Why is India seeing such a huge surge in Covid-19 cases?

Why is India seeing such a huge surge in Covid-19 cases?

Coronavirus disease (COVID-19) is an infectious disease caused by coronavirus. Most people infected with the COVID-19 virus will experience mild to moderate respiratory illness and recover without requiring special treatment. Older people, and those with underlying medical problems like cardiovascular disease, diabetes, chronic respiratory disease, and cancer are more likely to develop serious illness. 

Many country is trying to stop the spreading of the virus and encourage people to keep social distancing to prevent any infection. Throughout 1 years of fighting against the virus, the confirmed cases are decreasing in many country. However, thing is going worse in India, there are 346,786 new cases of COVID-19 for on 24 April 2021, with 2,624 deaths – the world’s highest daily toll since the pandemic began last year. Overall, nearly 190,000 people have died from COVID in the country, while more than 16.6 million have been infected.


New Zealand, Hong Kong, the UK and the US have either banned direct flights to and from India, or have advised citizens against travelling altogether; and the list may well get longer.


The UK’s prime minister, Boris Johnson, who is keen to secure a post-Brexit trade deal with the country, has been forced to cancel a planned trip to India this coming week and, instead, plans to meet with President Narendra Modi virtually.

Diagram 1: Graph of Total comfirm cases of covid-19 in India

Diagram 2: Graph of Total death cases of covid-19 in India

Graph above shows that India confirmed infected cases of Covid-19 and death cases of Covid-19 is drastically increasing from Jun 2020 and it is increasing more since March 2021 until now. The number which it increasing is very scary everyday and it might be greater if the situation is not being control.

What is the Causes Behind This Massive Outbreak:

Lack of preparedness:

At the beginning of February, India appeared to have the virus under control. Daily cases were barely more than 10,000 a day – considered low for a country of 1.3 billion people. But since then the number has spiked twentyfold, catching the government off guard and underprepared. The health minister, Harsh Vardhan, said in March that the country had entered the “endgame” of the virus but cases were already beginning to take off by that point. Bhramar Mukherjee, a biostatistician at the University of Michigan who has been tracking India’s pandemic, told the Associated Press that India had failed to learn from second or third surges in countries including Brazil and the UK, to ensure it was ready for a similar situation.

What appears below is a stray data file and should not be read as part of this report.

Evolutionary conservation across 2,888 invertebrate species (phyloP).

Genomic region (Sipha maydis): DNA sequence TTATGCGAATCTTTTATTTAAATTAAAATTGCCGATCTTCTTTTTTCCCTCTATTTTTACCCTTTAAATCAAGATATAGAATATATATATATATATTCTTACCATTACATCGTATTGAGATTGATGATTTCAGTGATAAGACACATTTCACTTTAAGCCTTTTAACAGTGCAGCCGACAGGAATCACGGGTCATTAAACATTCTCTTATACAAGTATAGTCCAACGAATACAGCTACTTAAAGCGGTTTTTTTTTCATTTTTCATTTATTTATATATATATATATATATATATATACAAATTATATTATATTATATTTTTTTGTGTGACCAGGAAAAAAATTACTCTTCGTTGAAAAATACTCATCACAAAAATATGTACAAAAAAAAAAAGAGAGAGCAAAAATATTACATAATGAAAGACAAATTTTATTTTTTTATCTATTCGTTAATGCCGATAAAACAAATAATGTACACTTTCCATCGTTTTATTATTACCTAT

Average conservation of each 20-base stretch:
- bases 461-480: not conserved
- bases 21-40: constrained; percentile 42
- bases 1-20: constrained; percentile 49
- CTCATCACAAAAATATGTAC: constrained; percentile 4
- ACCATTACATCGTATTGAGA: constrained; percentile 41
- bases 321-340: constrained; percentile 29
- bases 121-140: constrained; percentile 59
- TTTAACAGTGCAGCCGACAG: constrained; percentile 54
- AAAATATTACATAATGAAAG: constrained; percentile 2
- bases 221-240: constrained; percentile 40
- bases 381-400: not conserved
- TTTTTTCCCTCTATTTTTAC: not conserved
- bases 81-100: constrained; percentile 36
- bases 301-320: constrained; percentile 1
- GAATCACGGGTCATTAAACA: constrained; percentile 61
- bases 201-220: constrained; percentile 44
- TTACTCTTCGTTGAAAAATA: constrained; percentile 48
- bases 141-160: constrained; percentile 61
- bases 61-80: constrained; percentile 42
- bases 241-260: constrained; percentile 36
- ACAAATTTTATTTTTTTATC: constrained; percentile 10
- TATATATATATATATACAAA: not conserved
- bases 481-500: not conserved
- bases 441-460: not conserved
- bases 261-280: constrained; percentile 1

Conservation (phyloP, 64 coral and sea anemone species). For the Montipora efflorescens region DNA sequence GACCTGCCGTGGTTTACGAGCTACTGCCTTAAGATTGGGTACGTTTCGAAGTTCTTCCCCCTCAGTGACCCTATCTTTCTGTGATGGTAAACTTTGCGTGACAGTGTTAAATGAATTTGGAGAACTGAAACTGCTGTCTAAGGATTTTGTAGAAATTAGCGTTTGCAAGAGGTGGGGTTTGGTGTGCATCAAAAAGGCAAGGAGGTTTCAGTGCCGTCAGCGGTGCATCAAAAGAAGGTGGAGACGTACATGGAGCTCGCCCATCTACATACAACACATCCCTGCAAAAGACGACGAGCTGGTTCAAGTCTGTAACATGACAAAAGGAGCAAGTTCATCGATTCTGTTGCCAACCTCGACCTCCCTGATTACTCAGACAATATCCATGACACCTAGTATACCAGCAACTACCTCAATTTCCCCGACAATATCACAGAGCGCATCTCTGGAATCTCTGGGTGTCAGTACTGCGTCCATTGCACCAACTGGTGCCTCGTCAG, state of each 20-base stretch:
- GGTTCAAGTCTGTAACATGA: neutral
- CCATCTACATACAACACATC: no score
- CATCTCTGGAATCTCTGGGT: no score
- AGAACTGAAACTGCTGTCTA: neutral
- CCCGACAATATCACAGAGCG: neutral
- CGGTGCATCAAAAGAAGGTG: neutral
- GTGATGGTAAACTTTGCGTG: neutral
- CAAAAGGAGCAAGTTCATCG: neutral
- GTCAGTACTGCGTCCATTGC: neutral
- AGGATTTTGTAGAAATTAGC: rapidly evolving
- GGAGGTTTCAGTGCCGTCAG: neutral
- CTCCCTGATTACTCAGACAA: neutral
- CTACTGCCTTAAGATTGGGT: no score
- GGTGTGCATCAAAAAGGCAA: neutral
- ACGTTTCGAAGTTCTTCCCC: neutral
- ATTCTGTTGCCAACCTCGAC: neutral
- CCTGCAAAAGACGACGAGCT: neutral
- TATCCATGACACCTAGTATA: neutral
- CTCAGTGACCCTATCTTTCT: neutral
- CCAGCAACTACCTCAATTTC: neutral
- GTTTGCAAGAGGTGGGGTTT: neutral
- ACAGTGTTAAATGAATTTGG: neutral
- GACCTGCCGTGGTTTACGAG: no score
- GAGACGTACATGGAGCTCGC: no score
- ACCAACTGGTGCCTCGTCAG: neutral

‘Double mutant’ variant:

The discovery of a new variant of Covid-19 in India has caused widespread concern and has been blamed as one of the main factors driving the wave of cases. The variant is known as B.1.617 and has two unusual mutations: E484Q and L425R. This so-called “double mutant” variant is believed to be more transmissible than previous strains. Although scientists are still not certain exactly how dangerous it is, the rapid spread of the variant through Maharashtra and then the rest of the country is key reason why the UK has banned travel from India.


The E484Q mutation: 

This is similar to the E484K mutation identified in the Brazil and South African variants, which have also been reported in recent months. The concern is that this mutation can change parts of the coronavirus spike protein. The spike protein forms part of the coronavirus outer layer and is what the virus uses to make contact with human cells. Once contact has been made, the coronavirus then uses the spike protein to bind to the human cells, enter them and infect them. The immune response that the vaccines stimulate creates antibodies that target the spike protein of the virus specifically. Therefore, the worry is that if a mutation changes the shape of the spike protein significantly, then the antibodies may not be able to recognise and neutralise the virus effectively, even in those who have been vaccinated. Scientists are examining whether this may also be the case for the E484Q mutation.


The L452R mutation: 

This has also been found in a variant thought to be responsible for outbreaks in California. This variant is thought to increase the spike protein’s ability to bind to human host cells, thereby increasing its infectivity. A study of the mutation also suggests it may help the virus to evade the neutralising antibodies that both the vaccine and previous infection can produce, though this is still being examined.